18 January 2017

Uganda: Internet Problems Stall Ongwen Trial Broadcast

Photo: The Independent
Lord's Resistance Army’s Dominic Ongwen on trial at ICC.

Gulu — Internet disruptions and a failure to translate court proceedings into Luo, the language most spoken in northern Uganda, the epicentre of the Lord's Resistance Army (LRA) insurgency, on Monday left residents who gathered to follow the trial of former LRA commander Dominic Ongwen disappointed.

The trial of Ongwen, who faces 70 counts of war crimes and crimes against humanity, resumed at the International Criminal Court (ICC) in The Hague, Netherlands, this week following more than a month adjournment.

The ICC in an initiative to bring the trial closer to the communities most affected by the nearly two-decade LRA rebellion, set up various viewing centres in northern Uganda to enable as many residents as possible to follow the court proceedings in real time over the next two weeks.

At Gulu Secondary School in Gulu Municipality, one of the viewing centres in the district, locals who attended the live screening were upset by Internet disruptions, power outage and the use of English language without translation to vernacular.

Ms Florence Auma, a viewer who travelled from Iriaga Parish in Bardege Division to watch the proceeding, said despite the power and Internet problems, she expected the proceeding to be aired in Acholi, because most of the victims interested in the proceedings do not understand English well.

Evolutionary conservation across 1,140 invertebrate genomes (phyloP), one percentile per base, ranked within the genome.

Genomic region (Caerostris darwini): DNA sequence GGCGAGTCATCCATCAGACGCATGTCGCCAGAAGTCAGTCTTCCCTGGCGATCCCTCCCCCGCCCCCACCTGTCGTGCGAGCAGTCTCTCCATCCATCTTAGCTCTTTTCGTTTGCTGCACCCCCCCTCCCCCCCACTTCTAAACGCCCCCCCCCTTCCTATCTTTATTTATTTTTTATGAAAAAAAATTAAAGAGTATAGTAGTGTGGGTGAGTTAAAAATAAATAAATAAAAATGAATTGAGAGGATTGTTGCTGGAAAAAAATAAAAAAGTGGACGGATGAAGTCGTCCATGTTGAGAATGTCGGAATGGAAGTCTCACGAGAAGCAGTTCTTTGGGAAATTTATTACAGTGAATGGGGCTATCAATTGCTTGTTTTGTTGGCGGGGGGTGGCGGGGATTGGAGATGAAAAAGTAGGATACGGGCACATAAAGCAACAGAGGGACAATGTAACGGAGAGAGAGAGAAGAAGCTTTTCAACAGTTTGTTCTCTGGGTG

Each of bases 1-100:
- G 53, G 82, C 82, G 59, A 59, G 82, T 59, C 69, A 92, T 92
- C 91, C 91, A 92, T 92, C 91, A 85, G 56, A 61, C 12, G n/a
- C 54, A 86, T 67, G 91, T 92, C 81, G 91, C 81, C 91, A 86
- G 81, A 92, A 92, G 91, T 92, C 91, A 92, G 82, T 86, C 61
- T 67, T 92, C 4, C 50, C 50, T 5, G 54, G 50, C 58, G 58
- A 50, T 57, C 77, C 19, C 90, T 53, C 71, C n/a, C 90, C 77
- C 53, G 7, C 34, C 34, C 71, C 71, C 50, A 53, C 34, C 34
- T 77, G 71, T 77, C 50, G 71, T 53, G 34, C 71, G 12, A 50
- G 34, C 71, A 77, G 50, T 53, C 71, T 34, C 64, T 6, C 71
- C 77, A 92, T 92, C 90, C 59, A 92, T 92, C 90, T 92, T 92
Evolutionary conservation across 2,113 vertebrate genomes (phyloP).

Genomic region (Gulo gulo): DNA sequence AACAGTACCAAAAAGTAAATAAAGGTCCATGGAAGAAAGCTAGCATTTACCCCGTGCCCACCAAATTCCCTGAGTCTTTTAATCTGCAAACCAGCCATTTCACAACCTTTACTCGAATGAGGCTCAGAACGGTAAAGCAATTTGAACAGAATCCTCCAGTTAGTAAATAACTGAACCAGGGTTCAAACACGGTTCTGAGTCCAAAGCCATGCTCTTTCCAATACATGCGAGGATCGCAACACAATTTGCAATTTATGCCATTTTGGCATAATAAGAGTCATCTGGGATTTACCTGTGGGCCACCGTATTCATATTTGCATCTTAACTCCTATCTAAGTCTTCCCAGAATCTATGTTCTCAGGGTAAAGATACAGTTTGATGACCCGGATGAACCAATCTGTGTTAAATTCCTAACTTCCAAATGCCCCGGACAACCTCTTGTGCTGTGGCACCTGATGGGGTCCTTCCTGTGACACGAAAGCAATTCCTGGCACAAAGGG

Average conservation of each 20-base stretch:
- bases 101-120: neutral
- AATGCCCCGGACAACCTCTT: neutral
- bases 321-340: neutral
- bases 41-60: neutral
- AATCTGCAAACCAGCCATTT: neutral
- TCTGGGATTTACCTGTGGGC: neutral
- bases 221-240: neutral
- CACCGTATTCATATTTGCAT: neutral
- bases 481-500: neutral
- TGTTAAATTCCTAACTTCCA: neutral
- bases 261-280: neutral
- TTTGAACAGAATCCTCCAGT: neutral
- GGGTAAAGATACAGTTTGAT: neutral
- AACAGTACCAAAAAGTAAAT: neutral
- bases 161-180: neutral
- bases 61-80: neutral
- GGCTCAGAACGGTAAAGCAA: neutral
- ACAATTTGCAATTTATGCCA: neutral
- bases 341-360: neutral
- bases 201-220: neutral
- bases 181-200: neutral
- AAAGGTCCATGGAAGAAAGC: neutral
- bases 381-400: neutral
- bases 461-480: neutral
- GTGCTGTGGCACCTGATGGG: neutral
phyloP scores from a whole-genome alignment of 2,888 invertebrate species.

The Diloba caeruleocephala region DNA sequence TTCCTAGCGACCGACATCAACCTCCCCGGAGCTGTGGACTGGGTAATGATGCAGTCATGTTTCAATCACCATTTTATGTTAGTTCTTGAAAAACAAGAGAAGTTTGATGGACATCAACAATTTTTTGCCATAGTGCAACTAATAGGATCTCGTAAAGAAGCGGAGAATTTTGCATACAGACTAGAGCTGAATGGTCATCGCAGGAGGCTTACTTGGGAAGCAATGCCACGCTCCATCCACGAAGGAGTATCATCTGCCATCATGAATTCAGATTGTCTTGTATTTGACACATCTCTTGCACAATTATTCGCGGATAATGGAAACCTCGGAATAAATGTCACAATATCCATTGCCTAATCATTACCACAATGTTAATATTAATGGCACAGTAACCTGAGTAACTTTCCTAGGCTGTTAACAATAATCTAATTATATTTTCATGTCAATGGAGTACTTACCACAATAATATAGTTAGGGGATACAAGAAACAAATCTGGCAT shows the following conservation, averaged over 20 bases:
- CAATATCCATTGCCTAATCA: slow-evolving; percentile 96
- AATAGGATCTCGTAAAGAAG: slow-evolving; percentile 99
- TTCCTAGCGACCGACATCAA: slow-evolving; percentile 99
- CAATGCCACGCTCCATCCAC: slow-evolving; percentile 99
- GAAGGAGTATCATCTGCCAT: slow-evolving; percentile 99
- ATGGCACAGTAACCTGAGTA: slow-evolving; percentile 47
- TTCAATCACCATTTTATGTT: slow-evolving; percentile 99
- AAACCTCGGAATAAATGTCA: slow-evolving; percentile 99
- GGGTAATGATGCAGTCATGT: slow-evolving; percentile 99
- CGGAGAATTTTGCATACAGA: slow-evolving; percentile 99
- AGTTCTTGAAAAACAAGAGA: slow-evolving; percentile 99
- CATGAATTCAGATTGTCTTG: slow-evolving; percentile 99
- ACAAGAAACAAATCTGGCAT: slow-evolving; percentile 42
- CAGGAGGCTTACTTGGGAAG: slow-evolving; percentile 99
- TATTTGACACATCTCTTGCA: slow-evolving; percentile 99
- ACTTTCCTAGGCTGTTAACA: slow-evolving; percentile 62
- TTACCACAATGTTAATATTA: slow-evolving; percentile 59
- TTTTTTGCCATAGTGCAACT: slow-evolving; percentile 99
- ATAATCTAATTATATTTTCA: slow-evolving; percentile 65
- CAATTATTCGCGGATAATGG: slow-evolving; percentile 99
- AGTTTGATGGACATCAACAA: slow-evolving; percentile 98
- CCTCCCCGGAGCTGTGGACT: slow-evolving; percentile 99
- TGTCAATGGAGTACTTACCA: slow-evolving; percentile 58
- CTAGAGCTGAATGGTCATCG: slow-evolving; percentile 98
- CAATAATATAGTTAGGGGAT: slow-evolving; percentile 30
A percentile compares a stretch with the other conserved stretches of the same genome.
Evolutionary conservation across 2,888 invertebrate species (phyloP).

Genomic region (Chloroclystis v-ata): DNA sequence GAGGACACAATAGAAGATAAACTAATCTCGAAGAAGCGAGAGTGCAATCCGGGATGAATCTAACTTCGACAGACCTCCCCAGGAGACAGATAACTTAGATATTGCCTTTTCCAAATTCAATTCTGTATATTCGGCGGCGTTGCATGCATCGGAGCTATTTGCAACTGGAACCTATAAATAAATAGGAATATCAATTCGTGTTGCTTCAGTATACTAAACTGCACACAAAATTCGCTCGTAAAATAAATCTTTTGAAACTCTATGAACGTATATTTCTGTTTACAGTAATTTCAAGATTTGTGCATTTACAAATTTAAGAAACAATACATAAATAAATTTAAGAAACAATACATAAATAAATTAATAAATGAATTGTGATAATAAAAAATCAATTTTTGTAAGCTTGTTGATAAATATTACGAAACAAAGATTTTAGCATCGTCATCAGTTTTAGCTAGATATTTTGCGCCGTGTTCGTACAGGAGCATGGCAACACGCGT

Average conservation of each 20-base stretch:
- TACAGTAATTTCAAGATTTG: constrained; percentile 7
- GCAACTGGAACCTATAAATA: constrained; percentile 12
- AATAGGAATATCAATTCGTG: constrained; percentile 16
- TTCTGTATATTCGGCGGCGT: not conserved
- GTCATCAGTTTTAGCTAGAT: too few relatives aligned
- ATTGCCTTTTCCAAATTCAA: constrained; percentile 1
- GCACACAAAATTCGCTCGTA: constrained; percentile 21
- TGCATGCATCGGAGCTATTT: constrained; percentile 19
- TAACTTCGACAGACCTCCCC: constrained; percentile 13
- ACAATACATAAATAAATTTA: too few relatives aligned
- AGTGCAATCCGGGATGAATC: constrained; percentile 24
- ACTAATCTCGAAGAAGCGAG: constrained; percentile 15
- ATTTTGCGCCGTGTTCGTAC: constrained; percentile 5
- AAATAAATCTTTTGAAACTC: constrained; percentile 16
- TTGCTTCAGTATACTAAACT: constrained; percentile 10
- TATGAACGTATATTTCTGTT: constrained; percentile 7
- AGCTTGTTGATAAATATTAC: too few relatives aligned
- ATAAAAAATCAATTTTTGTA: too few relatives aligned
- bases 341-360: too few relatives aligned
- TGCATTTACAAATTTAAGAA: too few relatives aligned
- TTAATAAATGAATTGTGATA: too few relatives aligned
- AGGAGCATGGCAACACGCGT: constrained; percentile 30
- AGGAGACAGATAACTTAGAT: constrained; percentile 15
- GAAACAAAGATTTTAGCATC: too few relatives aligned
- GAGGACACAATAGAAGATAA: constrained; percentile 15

She added that the proceeding should have been aired in the local language because majority of the victims are uneducated or semi-literate, who do not understand legal jargons.

"On the day of the opening trial, my neighbour said she saw a picture of someone she knew. Today, I came expecting that may be I would see a picture of my brother, among the pictures that the court would be showing as evidence. Since he was abducted from Lacekocot in Pader District in 2000, we have not heard of him," Ms Auma said.

Auma said she did not see what she had expected.

"I only stopped in Primary Five class and only understand a few English words. The accent of the court officials also makes me miss many words," she said.

Mr Jimmy Otim, the ICC outreach officer in Uganda, said the court was set to sit in court room I, which has the facilities for translation and transmission in Acholi, but there was last-minute change and trial was shifted to court room III. The opening trial proceedings last month were conducted in Trial Chamber IV.

He, however, pledged that the ICC outreach office will make recordings of Monday's trial and broadcast it later to the community.

"We record the proceeding and re-broadcast in the community and various radio stations in the local language so that those who do not understand English can get the message," Mr Otim said.

The opening trial focused on analysis by expert witness, Prof Tim Allen, who gave an account of the political history of Uganda, the history of the Alice Lakwena-led Holy Spirit Movement, a precursor to the LRA.

The trial of Ongwen commenced at The Hague on the December 6, 2016 where he denied war crimes and crimes against humanity allegations slapped on him.

Ongwen is the first former child soldier to face trial at The Hague based court, and the first defendant to be both alleged perpetrator and victim of the same crimes.

His trial is one of the most historic in the ICC's 14-year history, and raises difficult questions of responsibility and justice, particularly that the suspected is a former abductee.

Mr Ongwen is the only one of five LRA commanders that the ICC indicted in 2005 to be prosecuted, with three dead and their leader Joseph Kony at large.

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